Brian Martin arrived on the University of Iowa campus from Naperville, Ill., with plans to become a film director. Then he met a young cancer survivor named Cameron at UI Hospitals and Clinics and his whole life changed.
The UI senior had never liked hospitals—both sets of grandparents had died in hospitals—but he started spending time with Cameron and other pediatric oncology patients through the charitable activities of his campus fraternity during his first year at Iowa.
“Volunteering and having playtime with the kids opened my eyes to a lot of different possibilities,” Martin explains. “I saw that there could be fun activities in a hospital, too.”
The following year, Martin switched his major to nursing.
“Spending time at the hospital fueled my decision to become a nurse,” says Martin, who serves on the UI leadership team for the student-run philanthropy Dance Marathon. “I was struggling in classes that I didn’t really like, and I wanted to give back. Nurses have the most direct role in patient care, especially in oncology. To be able to provide an environment where it’s not all about pain, to make the best of a bad situation—I take pride in doing that.”
Having an academic medical center on the University campus does more than illuminate career possibilities for undergraduates, says Ken Kates, associate vice president and chief executive officer at UI Hospitals and Clinics. Known officially as University of Iowa Health Care, Iowa’s academic medical center consists of UI Hospitals and Clinics, the Carver College of Medicine, and UI Physicians, and covers more than 200 health care specialties. UI Hospitals and Clinics has 680 beds and accommodates nearly three-quarter million clinic visits a year.
“Students serve in a number of important roles within University of Iowa Health Care—from working as assistants in our research laboratories, to directly serving patients in the business office, to delivering meals to patient care units and working as parking valets, to critical volunteer activities such as Dance Marathon,” explains Kates. “And it is certainly a mutually beneficial relationship: while undergraduates receive tremendous educational opportunities and experience, UI Health Care benefits from the efforts of a committed, enthusiastic group of young people.”
Jean Reed, director of volunteer services at UI Hospitals and Clinics, regularly taps into that pool of energetic students, overseeing about 800 student volunteers each year. Although many of them already have an interest in the health sciences, Reed says students of any major can meet with her to find a volunteer opportunity that suits them—from telerecruiting in the blood donor center to assisting nurses to helping with technology issues. The experience, she adds, can enhance their résumés but also their perspectives.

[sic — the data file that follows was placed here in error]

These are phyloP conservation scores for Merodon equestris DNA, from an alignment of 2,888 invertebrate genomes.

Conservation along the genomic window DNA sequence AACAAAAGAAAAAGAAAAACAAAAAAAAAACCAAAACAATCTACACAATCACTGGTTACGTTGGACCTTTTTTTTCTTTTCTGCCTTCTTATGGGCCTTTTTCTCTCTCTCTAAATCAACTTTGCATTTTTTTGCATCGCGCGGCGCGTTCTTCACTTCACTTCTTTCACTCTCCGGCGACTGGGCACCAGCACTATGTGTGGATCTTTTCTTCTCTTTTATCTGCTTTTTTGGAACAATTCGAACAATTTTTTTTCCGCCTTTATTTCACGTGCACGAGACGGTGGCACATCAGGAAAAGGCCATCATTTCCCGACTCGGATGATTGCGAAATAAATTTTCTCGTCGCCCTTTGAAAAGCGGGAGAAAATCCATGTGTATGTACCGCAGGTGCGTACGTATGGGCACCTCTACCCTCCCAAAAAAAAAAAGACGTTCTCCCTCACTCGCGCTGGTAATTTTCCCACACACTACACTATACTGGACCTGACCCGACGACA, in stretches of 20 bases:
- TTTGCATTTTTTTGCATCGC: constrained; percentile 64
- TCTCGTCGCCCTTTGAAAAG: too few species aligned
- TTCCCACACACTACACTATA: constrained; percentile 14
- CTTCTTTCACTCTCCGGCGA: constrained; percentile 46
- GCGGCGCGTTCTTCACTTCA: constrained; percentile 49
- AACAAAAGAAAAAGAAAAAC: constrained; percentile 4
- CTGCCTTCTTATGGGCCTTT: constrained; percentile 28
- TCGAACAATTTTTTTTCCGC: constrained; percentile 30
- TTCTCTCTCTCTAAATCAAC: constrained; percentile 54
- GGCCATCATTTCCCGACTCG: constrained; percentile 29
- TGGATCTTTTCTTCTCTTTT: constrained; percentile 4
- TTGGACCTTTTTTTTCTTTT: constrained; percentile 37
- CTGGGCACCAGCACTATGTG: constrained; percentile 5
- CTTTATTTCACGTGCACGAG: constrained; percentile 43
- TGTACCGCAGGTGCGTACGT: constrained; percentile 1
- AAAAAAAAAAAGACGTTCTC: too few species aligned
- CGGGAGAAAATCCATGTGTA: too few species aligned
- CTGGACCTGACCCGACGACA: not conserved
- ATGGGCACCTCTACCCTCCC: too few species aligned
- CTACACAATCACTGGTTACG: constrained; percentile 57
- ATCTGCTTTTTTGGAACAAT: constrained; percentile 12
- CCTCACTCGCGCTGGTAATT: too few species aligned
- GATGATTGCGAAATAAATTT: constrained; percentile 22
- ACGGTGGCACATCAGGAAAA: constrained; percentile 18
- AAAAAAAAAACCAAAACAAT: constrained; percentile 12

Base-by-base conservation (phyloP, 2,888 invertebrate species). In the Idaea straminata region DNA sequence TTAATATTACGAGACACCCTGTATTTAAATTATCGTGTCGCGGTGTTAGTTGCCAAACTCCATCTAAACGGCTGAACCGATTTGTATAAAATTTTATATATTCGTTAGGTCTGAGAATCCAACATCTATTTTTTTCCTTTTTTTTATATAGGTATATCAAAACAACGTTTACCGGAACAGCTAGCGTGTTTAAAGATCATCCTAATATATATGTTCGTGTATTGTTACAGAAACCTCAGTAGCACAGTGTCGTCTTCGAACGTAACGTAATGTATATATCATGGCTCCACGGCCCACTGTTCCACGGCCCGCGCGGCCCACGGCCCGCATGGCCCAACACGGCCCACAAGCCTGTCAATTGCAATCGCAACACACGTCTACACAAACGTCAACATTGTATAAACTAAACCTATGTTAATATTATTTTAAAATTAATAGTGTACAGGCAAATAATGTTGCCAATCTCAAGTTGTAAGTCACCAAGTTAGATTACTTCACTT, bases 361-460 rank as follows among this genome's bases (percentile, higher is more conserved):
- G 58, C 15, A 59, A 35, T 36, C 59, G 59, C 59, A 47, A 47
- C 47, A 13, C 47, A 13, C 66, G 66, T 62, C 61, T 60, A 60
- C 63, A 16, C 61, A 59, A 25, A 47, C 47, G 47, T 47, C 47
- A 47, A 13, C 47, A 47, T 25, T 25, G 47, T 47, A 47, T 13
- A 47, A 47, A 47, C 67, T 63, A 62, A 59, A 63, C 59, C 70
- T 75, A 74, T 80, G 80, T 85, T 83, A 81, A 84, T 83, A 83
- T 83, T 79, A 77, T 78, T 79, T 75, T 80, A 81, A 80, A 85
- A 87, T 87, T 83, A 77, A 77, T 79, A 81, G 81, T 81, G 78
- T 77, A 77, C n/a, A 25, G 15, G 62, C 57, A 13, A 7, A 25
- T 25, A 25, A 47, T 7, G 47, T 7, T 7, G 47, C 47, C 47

“Most students are familiar with the roles of nurses and doctors, but here at Iowa we have every health care professional on the face of the earth, so they can observe so many different careers,” Reed says. “But what most students remember most about volunteering is having made a difference, like bringing a smile to the face of a patient who is having a bad day. And we are so blessed to have a pool of energetic students right next door; many hospital volunteer programs across the country are struggling to keep their programs vital.”
Some students directly take advantage of Iowa’s health care facilities to advance their academic pursuits. In fact, in addition to professional medical training, the Carver College of Medicine offers undergraduate classes in physiology and biophysics, biochemistry, anatomy and cell biology, and other basic sciences to about 5,000 students across campus.
Nabina Dongol was one of them. She graduated in May 2008 with a bachelor’s degree in clinical lab sciences, a selective undergraduate program in the Carver College of Medicine that prepares students for careers in laboratories. The students receive intensive training in several hospital labs.
“During the program, students have direct contact with the hospital and direct contact with patient specimens,” says Dongol, a Nepal native who now works in the hospital’s pathology department. “Getting to work with people in the field provides students with a great preview of what their jobs will be like.”
Missy McCrickard, meanwhile, isn’t pursuing a health care profession, but she says she is getting valuable experience through her job at UI Hospitals and Clinics. The senior communication studies major from Palos Hills, Ill., works about 15 hours a week in the Patient and Guest Services department, which relies on 75 student employees. McCrickard’s duties range from parking cars and helping patients navigate the clinics to checking families in to the hospital’s Rossi Guest House. Flexible scheduling and camaraderie among her student coworkers have kept her in the job for more than two years.
“In this job, you have to make a good impression—we are often the first person patients see when they arrive and the last person they see when they leave,” says McCrickard, who is considering a career in hospitality. “I took the job at first because I needed extra spending money, but now I’m here more for the experiences I’m getting. I think the interaction and people skills I’ve developed will help me in job searches.”
Another obvious advantage to having an academic medical center nearby is easy access to quality health care, and Kates understands this as well as anyone: his daughter, a UI junior, received emergency treatment at UI Hospitals and Clinics last year after a fall.
“Having such highly skilled medical and nursing professionals care for my daughter gave me great reassurance as a parent that her health care needs are in excellent hands at The University of Iowa—with the full resources of UI Hospitals and Clinics available to her.”
by Sara Epstein Moninger